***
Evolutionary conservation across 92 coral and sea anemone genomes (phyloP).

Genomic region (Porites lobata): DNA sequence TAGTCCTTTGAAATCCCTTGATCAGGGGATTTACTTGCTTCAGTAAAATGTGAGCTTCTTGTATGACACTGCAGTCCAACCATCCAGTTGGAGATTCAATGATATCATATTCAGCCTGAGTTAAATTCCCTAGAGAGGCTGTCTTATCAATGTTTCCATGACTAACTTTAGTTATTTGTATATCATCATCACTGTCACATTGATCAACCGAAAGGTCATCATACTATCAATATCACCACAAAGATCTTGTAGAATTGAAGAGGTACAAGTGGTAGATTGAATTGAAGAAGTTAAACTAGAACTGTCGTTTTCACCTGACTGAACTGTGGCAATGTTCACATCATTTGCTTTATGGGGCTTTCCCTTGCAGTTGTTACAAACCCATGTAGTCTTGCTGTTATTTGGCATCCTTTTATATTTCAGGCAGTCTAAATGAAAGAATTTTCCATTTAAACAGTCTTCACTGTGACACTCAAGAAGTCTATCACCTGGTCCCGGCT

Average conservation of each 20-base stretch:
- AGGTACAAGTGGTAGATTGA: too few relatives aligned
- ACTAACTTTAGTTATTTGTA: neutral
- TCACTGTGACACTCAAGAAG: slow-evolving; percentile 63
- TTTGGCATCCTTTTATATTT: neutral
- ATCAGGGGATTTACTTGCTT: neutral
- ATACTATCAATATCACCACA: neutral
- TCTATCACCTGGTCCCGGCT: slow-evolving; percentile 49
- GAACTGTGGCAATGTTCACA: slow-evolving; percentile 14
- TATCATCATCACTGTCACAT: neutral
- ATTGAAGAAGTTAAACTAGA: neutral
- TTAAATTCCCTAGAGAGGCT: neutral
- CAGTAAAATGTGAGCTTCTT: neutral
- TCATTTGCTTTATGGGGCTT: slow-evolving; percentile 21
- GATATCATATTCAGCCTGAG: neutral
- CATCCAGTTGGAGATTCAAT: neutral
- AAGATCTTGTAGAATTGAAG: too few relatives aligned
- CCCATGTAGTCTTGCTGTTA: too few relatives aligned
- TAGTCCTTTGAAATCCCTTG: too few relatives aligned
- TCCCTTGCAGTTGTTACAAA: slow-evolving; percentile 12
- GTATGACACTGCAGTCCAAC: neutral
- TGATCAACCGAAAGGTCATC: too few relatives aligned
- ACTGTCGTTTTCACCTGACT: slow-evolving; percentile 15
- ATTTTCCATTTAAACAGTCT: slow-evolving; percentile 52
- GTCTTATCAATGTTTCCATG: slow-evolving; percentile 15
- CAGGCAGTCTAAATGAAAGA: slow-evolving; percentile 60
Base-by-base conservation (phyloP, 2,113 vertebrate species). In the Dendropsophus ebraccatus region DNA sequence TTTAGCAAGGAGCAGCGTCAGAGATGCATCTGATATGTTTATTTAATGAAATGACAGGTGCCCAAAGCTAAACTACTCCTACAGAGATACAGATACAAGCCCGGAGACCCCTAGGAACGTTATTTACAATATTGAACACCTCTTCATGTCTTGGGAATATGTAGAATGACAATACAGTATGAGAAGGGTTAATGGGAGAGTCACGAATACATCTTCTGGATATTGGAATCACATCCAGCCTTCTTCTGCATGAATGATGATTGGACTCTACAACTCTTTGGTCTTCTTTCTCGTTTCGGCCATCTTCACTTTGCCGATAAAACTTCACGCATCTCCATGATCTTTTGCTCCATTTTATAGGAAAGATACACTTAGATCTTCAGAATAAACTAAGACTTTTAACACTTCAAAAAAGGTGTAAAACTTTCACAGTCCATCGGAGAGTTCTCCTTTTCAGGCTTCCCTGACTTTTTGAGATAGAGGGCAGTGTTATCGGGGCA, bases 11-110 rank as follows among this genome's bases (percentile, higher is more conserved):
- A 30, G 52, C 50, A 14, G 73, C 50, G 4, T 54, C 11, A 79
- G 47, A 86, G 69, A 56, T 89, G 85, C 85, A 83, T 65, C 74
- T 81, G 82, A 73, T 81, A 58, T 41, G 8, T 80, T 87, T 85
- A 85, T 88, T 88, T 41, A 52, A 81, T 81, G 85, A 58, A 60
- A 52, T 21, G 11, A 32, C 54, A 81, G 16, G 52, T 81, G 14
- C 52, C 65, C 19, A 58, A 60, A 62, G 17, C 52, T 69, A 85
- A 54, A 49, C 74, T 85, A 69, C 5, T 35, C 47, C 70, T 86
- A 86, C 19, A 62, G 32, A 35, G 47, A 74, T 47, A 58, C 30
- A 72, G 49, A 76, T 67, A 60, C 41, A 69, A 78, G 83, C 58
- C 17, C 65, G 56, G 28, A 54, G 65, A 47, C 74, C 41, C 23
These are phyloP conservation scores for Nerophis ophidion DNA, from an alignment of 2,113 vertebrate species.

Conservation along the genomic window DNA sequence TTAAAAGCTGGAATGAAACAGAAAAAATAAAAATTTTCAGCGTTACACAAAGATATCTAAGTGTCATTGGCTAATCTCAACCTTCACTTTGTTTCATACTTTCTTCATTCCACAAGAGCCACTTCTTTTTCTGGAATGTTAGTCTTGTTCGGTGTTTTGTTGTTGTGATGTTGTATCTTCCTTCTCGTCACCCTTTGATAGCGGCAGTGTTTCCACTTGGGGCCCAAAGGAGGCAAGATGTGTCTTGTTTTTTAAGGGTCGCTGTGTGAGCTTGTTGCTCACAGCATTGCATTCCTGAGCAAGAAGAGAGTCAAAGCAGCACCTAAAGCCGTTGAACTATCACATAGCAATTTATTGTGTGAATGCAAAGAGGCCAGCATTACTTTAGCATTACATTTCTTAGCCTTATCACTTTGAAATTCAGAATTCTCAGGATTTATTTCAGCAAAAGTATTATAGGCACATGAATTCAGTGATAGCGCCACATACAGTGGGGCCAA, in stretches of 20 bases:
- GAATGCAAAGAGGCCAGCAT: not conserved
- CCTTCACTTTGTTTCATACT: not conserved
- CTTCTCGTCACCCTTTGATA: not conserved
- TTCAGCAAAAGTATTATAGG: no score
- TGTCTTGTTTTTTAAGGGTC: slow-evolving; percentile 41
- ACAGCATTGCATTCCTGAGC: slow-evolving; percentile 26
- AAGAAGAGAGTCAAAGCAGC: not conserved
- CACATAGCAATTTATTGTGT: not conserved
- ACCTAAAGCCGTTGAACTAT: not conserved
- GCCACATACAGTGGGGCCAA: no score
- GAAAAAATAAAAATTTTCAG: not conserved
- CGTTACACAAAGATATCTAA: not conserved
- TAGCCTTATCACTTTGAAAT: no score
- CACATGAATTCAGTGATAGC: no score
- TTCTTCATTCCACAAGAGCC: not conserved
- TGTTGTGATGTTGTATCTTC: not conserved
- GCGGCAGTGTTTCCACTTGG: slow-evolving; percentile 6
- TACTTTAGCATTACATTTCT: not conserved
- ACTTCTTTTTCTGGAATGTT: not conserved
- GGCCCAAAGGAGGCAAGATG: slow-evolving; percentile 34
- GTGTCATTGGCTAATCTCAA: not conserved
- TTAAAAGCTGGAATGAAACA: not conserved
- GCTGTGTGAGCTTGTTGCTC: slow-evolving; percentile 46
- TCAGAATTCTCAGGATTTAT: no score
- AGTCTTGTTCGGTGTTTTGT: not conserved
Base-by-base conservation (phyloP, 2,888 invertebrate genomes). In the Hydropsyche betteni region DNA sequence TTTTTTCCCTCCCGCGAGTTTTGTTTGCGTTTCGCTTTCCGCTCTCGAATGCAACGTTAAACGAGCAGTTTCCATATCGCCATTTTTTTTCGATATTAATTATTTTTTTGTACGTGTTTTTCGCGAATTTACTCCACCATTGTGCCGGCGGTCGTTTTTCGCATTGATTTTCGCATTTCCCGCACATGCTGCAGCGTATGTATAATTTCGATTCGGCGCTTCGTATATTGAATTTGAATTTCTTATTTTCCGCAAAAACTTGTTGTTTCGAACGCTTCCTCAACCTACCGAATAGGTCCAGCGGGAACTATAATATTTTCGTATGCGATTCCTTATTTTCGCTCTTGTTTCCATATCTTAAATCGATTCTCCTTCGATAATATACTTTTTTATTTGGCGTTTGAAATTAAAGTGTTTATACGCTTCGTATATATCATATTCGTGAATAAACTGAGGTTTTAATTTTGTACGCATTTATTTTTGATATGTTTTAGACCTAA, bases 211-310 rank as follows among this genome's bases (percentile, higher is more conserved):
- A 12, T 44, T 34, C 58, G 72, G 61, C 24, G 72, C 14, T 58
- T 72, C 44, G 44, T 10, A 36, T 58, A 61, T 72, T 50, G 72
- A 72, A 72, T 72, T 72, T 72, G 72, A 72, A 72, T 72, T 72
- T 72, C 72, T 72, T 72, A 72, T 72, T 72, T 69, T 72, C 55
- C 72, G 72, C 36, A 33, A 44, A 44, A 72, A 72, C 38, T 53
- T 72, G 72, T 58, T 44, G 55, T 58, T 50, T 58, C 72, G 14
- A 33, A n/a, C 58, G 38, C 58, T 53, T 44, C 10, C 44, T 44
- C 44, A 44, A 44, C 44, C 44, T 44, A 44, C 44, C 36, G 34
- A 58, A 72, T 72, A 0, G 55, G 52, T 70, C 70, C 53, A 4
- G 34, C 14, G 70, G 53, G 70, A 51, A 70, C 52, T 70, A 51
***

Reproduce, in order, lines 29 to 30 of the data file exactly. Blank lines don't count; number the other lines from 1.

Base-by-base conservation (phyloP, 2,113 vertebrate species). In the Dendropsophus ebraccatus region DNA sequence TTTAGCAAGGAGCAGCGTCAGAGATGCATCTGATATGTTTATTTAATGAAATGACAGGTGCCCAAAGCTAAACTACTCCTACAGAGATACAGATACAAGCCCGGAGACCCCTAGGAACGTTATTTACAATATTGAACACCTCTTCATGTCTTGGGAATATGTAGAATGACAATACAGTATGAGAAGGGTTAATGGGAGAGTCACGAATACATCTTCTGGATATTGGAATCACATCCAGCCTTCTTCTGCATGAATGATGATTGGACTCTACAACTCTTTGGTCTTCTTTCTCGTTTCGGCCATCTTCACTTTGCCGATAAAACTTCACGCATCTCCATGATCTTTTGCTCCATTTTATAGGAAAGATACACTTAGATCTTCAGAATAAACTAAGACTTTTAACACTTCAAAAAAGGTGTAAAACTTTCACAGTCCATCGGAGAGTTCTCCTTTTCAGGCTTCCCTGACTTTTTGAGATAGAGGGCAGTGTTATCGGGGCA, bases 11-110 rank as follows among this genome's bases (percentile, higher is more conserved):
- A 30, G 52, C 50, A 14, G 73, C 50, G 4, T 54, C 11, A 79